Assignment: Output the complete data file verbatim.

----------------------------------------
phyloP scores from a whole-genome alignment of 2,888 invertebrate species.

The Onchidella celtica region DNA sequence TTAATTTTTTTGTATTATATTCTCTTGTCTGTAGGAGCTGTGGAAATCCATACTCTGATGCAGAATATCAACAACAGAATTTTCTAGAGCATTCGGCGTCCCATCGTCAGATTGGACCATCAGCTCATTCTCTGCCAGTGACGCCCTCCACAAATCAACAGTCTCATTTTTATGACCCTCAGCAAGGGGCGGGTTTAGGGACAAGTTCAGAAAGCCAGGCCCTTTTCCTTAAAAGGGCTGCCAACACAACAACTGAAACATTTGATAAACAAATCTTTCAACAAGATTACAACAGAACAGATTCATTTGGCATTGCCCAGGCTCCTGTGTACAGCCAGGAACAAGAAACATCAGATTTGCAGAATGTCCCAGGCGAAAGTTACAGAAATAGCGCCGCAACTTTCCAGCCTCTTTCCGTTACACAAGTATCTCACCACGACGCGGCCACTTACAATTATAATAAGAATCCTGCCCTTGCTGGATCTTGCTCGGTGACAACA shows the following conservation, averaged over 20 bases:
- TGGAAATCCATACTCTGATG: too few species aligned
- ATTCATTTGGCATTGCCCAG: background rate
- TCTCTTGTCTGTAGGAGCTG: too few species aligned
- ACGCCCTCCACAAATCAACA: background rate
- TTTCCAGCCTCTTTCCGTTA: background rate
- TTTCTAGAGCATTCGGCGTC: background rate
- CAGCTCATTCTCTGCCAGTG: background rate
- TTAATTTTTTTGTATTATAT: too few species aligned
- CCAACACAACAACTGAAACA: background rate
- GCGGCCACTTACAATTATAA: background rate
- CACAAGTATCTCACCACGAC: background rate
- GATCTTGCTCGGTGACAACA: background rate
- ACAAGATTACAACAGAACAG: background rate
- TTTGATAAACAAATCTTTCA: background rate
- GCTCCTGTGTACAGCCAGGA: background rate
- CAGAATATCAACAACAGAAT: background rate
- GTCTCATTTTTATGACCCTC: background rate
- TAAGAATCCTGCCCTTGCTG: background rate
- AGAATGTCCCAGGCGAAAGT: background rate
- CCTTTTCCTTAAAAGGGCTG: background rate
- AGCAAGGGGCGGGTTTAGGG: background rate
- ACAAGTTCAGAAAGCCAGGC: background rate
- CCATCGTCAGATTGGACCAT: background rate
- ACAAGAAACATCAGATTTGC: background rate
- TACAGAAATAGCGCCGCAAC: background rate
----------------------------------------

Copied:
phyloP scores from a whole-genome alignment of 2,888 invertebrate species.

The Onchidella celtica region DNA sequence TTAATTTTTTTGTATTATATTCTCTTGTCTGTAGGAGCTGTGGAAATCCATACTCTGATGCAGAATATCAACAACAGAATTTTCTAGAGCATTCGGCGTCCCATCGTCAGATTGGACCATCAGCTCATTCTCTGCCAGTGACGCCCTCCACAAATCAACAGTCTCATTTTTATGACCCTCAGCAAGGGGCGGGTTTAGGGACAAGTTCAGAAAGCCAGGCCCTTTTCCTTAAAAGGGCTGCCAACACAACAACTGAAACATTTGATAAACAAATCTTTCAACAAGATTACAACAGAACAGATTCATTTGGCATTGCCCAGGCTCCTGTGTACAGCCAGGAACAAGAAACATCAGATTTGCAGAATGTCCCAGGCGAAAGTTACAGAAATAGCGCCGCAACTTTCCAGCCTCTTTCCGTTACACAAGTATCTCACCACGACGCGGCCACTTACAATTATAATAAGAATCCTGCCCTTGCTGGATCTTGCTCGGTGACAACA shows the following conservation, averaged over 20 bases:
- TGGAAATCCATACTCTGATG: too few species aligned
- ATTCATTTGGCATTGCCCAG: background rate
- TCTCTTGTCTGTAGGAGCTG: too few species aligned
- ACGCCCTCCACAAATCAACA: background rate
- TTTCCAGCCTCTTTCCGTTA: background rate
- TTTCTAGAGCATTCGGCGTC: background rate
- CAGCTCATTCTCTGCCAGTG: background rate
- TTAATTTTTTTGTATTATAT: too few species aligned
- CCAACACAACAACTGAAACA: background rate
- GCGGCCACTTACAATTATAA: background rate
- CACAAGTATCTCACCACGAC: background rate
- GATCTTGCTCGGTGACAACA: background rate
- ACAAGATTACAACAGAACAG: background rate
- TTTGATAAACAAATCTTTCA: background rate
- GCTCCTGTGTACAGCCAGGA: background rate
- CAGAATATCAACAACAGAAT: background rate
- GTCTCATTTTTATGACCCTC: background rate
- TAAGAATCCTGCCCTTGCTG: background rate
- AGAATGTCCCAGGCGAAAGT: background rate
- CCTTTTCCTTAAAAGGGCTG: background rate
- AGCAAGGGGCGGGTTTAGGG: background rate
- ACAAGTTCAGAAAGCCAGGC: background rate
- CCATCGTCAGATTGGACCAT: background rate
- ACAAGAAACATCAGATTTGC: background rate
- TACAGAAATAGCGCCGCAAC: background rate